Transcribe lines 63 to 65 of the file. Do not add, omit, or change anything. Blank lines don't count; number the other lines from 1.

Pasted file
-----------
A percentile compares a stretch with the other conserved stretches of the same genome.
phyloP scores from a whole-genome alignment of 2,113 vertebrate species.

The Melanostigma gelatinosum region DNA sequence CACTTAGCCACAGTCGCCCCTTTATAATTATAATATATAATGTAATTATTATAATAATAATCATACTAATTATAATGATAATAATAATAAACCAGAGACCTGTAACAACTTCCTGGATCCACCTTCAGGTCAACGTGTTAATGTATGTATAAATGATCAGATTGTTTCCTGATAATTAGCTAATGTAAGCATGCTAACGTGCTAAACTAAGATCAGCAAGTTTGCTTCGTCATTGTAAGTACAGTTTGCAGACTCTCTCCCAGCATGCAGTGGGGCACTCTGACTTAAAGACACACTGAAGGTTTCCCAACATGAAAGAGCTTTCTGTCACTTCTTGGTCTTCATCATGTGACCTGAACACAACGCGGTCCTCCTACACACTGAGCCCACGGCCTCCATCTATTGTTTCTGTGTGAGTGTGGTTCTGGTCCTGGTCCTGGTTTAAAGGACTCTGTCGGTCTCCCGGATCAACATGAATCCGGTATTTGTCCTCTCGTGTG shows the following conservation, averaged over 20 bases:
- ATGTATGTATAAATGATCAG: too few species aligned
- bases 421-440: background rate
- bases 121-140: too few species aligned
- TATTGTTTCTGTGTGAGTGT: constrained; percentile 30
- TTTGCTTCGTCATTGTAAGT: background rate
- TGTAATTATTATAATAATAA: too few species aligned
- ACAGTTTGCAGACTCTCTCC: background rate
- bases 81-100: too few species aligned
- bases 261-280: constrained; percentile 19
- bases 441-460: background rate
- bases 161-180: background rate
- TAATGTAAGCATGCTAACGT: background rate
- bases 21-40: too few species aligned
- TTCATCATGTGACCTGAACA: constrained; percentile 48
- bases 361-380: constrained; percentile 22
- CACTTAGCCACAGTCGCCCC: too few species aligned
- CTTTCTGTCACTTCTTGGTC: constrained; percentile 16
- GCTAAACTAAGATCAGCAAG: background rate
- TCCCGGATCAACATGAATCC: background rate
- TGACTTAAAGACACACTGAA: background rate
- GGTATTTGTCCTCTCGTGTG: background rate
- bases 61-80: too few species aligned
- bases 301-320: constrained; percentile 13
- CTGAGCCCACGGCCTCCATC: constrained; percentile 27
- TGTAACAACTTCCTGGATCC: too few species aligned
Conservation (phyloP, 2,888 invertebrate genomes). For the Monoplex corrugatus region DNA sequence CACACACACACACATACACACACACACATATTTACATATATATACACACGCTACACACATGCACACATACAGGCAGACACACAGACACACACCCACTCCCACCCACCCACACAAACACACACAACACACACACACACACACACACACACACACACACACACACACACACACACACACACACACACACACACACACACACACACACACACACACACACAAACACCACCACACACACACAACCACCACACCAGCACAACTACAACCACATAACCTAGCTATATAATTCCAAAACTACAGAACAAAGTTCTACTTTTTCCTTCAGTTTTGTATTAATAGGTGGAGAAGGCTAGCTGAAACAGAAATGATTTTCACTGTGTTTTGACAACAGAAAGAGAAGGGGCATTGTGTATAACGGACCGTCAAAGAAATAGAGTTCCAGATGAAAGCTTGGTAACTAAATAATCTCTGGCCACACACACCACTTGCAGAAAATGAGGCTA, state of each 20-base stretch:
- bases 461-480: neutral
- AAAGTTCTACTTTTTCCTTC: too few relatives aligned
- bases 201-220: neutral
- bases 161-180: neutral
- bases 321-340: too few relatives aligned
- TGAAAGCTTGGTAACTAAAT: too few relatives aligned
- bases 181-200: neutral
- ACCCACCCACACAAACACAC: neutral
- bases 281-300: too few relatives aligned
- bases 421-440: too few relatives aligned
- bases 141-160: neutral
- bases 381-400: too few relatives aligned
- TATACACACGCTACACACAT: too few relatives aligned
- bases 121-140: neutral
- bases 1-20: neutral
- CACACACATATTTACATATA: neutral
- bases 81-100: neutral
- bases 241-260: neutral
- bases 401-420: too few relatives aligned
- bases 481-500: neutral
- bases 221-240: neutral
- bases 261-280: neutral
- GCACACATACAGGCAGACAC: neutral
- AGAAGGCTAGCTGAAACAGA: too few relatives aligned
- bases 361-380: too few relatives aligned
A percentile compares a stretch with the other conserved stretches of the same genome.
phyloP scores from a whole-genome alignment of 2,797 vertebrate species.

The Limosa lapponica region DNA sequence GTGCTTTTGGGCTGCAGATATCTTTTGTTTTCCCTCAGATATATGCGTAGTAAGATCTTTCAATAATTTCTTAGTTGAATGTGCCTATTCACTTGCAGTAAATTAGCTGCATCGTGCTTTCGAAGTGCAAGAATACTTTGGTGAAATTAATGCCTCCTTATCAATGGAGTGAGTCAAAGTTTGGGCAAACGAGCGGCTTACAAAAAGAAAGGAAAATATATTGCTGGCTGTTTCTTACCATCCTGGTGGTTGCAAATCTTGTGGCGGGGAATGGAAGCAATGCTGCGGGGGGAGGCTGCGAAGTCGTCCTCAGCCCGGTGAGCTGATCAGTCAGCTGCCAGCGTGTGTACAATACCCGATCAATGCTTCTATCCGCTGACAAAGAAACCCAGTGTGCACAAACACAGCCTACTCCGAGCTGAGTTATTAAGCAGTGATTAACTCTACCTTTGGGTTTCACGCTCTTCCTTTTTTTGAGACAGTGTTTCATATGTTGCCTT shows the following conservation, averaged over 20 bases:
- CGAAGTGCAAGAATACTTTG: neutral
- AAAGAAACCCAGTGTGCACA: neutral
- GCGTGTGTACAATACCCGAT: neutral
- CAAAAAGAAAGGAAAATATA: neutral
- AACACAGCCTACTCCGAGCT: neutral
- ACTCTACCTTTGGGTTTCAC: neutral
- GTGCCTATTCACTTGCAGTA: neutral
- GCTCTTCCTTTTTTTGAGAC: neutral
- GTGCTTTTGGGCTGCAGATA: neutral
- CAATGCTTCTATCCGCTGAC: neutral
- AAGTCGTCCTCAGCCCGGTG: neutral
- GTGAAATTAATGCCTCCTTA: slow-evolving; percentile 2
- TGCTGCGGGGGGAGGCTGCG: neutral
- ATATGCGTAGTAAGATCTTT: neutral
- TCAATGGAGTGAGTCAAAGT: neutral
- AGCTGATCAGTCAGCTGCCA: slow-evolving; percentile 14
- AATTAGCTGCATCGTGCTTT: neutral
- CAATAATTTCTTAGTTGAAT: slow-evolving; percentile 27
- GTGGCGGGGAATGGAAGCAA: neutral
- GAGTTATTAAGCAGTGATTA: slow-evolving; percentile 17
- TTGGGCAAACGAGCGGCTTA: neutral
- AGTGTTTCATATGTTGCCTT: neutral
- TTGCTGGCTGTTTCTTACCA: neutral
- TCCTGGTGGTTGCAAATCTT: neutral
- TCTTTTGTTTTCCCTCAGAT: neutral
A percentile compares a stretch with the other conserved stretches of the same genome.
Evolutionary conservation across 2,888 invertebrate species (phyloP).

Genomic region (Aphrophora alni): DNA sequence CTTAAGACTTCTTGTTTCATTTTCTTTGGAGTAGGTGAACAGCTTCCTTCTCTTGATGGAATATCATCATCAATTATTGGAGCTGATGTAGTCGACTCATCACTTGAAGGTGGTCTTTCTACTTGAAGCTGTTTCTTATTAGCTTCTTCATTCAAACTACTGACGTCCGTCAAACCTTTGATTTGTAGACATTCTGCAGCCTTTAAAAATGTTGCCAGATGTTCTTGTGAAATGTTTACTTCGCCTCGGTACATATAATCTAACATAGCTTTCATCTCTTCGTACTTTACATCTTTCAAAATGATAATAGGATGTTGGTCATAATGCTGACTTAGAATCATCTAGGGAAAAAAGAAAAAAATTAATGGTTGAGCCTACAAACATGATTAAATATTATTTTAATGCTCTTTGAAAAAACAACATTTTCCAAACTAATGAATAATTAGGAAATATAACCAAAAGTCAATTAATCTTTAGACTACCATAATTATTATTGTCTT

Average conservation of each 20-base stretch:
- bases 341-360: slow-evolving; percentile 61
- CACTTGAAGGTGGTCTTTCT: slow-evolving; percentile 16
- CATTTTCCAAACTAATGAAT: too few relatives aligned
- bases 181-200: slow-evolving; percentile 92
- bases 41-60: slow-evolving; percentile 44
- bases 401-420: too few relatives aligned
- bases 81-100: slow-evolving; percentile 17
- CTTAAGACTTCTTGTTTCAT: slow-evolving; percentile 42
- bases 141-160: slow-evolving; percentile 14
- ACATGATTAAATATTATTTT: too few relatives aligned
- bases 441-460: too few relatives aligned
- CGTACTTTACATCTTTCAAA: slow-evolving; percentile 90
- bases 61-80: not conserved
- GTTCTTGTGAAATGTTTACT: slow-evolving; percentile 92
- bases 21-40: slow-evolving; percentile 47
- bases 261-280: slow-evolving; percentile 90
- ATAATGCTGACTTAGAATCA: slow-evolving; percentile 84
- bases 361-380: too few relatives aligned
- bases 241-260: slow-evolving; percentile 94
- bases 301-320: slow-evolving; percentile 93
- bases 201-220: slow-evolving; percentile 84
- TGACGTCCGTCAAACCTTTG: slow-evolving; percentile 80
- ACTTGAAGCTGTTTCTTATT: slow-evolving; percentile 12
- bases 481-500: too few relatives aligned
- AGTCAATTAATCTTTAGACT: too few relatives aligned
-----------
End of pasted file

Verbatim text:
- ACTCTACCTTTGGGTTTCAC: neutral
- GTGCCTATTCACTTGCAGTA: neutral
- GCTCTTCCTTTTTTTGAGAC: neutral